Over the last 20 years I have had a few close shaves that made me think about death, including a quadruple bypass, a burst colon, lung cancer and an aortic aneurysm. None of these were conditions that involved more than temporary pain and a fairly low risk, though as Hamlet’s mother says:
‘All that lives must die
Passing through nature to eternity.’
But then in August 2011 I was diagnosed with myelofibrosis, an incurable form of blood cancer, that ultimately leads to various unpleasant and painful symptoms, needing frequent blood transfusions to prevent the arteries seizing up with fibres. Would I then want to carry on with a Golgotha of suffering, affecting the family and carers, or would I sooner forego the last few weeks of misery?
More and more people are going to confront that dilemma, as medical science enables them to live fairly normal lives well beyond Psalm 90’s expectation that
‘the days of our years are three score years and ten….’.
But remember the rest of the verse:
‘….and if by reason of strength they be fourscore years, yet is their strength labour and sorrow’.
The final stages may be a crescendo of pain and suffering, from which death is the only release. How can we say that the law should deny people in this situation access to the exit door?
Terminally ill patients who are mentally competent ought surely to be able to get medical help to end their lives. Unless they are absolutely desperate, refusing medication or ceasing to eat or drink are not to be contemplated. A relative of mine who died in a care home not long ago used to say every time I visited her that she wished she could die, but it never occurred to her to do either.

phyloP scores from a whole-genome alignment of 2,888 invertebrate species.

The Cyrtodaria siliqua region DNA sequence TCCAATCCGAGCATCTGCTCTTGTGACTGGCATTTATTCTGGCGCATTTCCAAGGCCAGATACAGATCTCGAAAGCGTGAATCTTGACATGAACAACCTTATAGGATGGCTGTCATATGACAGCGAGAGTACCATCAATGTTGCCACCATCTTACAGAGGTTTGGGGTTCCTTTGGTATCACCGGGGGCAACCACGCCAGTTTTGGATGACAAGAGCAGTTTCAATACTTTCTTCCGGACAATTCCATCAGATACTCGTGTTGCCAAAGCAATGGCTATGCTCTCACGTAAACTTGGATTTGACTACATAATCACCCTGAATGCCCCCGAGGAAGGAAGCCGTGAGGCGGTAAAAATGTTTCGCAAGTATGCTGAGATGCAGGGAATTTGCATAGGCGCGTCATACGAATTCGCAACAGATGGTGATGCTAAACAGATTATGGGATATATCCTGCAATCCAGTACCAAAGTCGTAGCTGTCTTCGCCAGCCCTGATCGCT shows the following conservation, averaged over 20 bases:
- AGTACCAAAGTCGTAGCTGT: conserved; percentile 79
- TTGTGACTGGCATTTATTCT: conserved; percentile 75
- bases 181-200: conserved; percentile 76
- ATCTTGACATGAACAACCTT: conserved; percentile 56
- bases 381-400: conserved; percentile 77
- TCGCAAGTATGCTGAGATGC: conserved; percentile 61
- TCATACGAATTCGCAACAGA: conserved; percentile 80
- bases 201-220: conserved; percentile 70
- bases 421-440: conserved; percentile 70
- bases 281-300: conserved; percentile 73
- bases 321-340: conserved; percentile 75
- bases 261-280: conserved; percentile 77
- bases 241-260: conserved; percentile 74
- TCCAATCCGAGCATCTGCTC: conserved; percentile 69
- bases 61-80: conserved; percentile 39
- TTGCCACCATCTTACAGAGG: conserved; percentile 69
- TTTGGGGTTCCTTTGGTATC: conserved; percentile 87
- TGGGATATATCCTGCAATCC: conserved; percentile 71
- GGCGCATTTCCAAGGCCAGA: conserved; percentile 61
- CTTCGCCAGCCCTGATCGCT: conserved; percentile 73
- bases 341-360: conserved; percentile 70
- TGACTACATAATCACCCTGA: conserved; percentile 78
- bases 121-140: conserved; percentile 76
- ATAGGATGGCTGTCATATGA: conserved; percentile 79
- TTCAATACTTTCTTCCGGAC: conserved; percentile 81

It is estimated that one in ten suicides in England are by people with a terminal or chronic condition, and this implies that some 500 suicides a year are by people with a serious physical illness. The true number is probably higher because coroners are aware of the social stigma of a suicide verdict.
If those people had been able to consult their doctor about assisted dying, they could have been referred for expert counselling and might have decided to soldier on with life.
Ultimately, though, a patient has the right to make this decision, and to be helped to carry it out, relying on J S Mill’s principle that an individual’s freedom should only be restricted to prevent harm to others. This is the bedrock of Liberal thinking on personal liberty.
I reach this conclusion even though as a Buddhist I recognise the precept against the taking of life. But the Buddha taught the virtue of karuna, an active form of compassion which involves the alleviation of suffering, an intrinsic characteristic of the human condition.
This suffering may be not only the patient’s, but his immediate family’s as well. They may be physically, mentally or financially exhausted by the duty of care.
It remains the case that a patient can refuse treatment or refrain from eating and drinking without breaking the precept, but these are not pleasant ways to die,
The practical difficulty of deciding whether an illness is terminal are not insuperable. When I was first diagnosed with myelofibrosis, a consultant estimated that I had one year left of useful life and I’m still in reasonable shape 18 months later.
Finally, is it not inhuman to force a person who is determined to end his life to travel to Switzerland, with his carers, for the purpose? This is surely a matter on which the whole of Europe should adopt the same law, so that terminally ill patients are not forced to undertake long journeys across international frontiers as they approach death.
* Eric Lubbock, Lord Avebury, is a working peer, and Vice-Chair, Parliamentary Human Rights Group. He blogs here.